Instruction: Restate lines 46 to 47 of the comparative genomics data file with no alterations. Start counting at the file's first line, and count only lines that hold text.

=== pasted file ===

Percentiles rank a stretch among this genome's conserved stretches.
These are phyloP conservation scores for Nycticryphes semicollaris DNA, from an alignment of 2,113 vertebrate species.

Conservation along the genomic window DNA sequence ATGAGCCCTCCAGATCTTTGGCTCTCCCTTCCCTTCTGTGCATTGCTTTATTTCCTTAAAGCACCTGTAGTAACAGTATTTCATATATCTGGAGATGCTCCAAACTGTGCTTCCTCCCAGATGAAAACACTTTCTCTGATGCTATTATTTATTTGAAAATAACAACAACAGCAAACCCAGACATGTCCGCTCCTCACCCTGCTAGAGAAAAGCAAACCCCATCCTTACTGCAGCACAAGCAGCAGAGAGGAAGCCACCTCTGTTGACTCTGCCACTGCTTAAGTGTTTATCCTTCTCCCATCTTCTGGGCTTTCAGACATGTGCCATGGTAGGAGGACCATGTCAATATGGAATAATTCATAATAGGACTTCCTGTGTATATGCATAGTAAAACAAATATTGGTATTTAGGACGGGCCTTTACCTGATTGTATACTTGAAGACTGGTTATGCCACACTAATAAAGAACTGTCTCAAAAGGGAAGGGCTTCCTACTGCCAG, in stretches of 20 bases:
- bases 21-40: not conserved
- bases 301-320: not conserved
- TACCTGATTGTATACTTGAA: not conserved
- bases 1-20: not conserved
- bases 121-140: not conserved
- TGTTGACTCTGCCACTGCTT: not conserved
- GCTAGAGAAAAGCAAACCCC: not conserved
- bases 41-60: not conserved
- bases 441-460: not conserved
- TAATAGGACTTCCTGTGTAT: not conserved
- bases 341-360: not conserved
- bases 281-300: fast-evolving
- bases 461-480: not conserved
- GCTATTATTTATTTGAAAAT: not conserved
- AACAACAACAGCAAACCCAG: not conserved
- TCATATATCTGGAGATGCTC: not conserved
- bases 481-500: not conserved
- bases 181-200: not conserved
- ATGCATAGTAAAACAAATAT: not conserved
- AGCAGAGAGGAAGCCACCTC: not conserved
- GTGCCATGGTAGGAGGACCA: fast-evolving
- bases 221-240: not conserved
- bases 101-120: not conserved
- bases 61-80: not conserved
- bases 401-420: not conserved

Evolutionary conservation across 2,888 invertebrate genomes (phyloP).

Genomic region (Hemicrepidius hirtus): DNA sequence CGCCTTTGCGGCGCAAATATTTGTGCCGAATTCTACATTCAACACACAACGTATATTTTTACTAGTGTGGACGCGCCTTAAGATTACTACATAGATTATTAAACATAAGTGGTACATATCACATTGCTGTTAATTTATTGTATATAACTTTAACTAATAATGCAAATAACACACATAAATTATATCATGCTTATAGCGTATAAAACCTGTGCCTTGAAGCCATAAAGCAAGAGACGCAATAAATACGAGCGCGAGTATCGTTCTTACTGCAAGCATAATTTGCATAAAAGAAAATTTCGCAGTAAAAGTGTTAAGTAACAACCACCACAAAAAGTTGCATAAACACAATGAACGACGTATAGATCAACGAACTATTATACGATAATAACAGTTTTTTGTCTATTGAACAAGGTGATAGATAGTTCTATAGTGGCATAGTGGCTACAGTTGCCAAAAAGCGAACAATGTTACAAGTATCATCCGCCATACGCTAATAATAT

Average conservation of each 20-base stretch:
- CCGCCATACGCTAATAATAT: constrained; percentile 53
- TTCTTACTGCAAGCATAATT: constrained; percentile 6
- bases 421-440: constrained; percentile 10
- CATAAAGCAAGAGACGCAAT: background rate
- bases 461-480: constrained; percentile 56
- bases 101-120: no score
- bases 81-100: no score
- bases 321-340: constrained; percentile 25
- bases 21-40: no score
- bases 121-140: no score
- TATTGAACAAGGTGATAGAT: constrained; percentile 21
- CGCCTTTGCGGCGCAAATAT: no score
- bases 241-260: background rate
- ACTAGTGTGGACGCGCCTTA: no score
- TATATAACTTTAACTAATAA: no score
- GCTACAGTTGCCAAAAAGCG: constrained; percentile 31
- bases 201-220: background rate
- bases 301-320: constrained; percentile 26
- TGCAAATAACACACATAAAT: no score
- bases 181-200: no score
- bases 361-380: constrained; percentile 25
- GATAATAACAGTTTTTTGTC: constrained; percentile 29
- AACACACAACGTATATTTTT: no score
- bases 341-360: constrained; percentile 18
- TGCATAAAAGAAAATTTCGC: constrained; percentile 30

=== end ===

- TATATAACTTTAACTAATAA: no score
- GCTACAGTTGCCAAAAAGCG: constrained; percentile 31